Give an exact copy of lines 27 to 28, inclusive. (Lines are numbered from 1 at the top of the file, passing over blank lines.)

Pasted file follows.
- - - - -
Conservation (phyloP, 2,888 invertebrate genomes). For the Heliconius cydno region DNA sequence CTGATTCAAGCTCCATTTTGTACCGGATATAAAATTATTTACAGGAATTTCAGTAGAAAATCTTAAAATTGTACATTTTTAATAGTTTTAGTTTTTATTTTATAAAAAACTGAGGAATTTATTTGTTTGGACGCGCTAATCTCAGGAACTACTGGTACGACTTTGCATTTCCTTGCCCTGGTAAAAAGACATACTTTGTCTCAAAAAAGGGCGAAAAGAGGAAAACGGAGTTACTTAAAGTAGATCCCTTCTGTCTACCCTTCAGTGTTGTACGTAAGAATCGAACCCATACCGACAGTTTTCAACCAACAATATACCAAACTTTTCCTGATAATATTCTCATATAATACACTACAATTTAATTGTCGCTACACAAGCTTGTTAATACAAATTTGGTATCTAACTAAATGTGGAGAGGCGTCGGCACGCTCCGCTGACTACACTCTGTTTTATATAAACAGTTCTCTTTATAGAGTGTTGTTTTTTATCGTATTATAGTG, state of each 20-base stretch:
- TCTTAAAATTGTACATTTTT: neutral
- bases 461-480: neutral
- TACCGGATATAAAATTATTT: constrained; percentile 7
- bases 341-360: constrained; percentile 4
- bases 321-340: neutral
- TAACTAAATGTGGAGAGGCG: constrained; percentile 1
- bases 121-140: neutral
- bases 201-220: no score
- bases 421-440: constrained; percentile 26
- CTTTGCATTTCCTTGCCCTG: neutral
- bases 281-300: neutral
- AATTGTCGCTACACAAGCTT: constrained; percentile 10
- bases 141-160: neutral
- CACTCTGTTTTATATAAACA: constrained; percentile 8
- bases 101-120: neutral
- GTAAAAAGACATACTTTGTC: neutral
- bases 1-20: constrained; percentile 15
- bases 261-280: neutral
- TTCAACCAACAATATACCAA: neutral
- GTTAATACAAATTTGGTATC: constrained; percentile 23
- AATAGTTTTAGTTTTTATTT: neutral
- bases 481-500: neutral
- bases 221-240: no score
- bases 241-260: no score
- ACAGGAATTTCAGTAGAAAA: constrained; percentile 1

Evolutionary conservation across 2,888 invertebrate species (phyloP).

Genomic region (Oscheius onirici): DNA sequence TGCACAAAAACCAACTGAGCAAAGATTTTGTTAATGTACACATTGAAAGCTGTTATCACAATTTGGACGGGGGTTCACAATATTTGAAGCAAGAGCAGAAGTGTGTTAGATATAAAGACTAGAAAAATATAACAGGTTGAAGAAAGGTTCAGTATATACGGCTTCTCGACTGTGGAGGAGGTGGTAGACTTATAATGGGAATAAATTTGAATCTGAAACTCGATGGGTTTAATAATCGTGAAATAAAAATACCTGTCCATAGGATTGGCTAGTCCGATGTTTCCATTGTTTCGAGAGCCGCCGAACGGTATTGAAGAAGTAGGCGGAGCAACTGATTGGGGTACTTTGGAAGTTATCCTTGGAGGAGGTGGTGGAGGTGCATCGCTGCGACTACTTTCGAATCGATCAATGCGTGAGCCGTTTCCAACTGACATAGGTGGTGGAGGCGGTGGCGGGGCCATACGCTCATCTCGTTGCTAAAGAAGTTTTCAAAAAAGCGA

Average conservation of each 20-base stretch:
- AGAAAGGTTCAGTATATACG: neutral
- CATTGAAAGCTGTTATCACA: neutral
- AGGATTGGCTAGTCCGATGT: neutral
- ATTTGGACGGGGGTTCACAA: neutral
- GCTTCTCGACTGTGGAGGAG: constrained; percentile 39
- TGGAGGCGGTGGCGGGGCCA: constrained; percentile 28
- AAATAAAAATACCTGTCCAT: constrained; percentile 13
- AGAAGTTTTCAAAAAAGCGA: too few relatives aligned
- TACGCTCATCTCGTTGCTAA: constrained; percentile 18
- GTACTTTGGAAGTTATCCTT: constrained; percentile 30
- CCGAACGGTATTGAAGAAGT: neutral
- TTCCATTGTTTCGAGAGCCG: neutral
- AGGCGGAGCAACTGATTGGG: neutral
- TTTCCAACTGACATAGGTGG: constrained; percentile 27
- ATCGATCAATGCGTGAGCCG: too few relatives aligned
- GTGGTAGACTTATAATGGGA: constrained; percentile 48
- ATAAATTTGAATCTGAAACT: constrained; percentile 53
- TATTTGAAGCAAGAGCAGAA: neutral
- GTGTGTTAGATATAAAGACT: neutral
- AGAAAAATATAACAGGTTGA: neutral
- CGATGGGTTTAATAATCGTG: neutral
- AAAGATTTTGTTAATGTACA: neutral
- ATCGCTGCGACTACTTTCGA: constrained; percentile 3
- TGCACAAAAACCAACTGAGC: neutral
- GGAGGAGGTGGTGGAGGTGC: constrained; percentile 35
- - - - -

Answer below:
Evolutionary conservation across 2,888 invertebrate species (phyloP).

Genomic region (Oscheius onirici): DNA sequence TGCACAAAAACCAACTGAGCAAAGATTTTGTTAATGTACACATTGAAAGCTGTTATCACAATTTGGACGGGGGTTCACAATATTTGAAGCAAGAGCAGAAGTGTGTTAGATATAAAGACTAGAAAAATATAACAGGTTGAAGAAAGGTTCAGTATATACGGCTTCTCGACTGTGGAGGAGGTGGTAGACTTATAATGGGAATAAATTTGAATCTGAAACTCGATGGGTTTAATAATCGTGAAATAAAAATACCTGTCCATAGGATTGGCTAGTCCGATGTTTCCATTGTTTCGAGAGCCGCCGAACGGTATTGAAGAAGTAGGCGGAGCAACTGATTGGGGTACTTTGGAAGTTATCCTTGGAGGAGGTGGTGGAGGTGCATCGCTGCGACTACTTTCGAATCGATCAATGCGTGAGCCGTTTCCAACTGACATAGGTGGTGGAGGCGGTGGCGGGGCCATACGCTCATCTCGTTGCTAAAGAAGTTTTCAAAAAAGCGA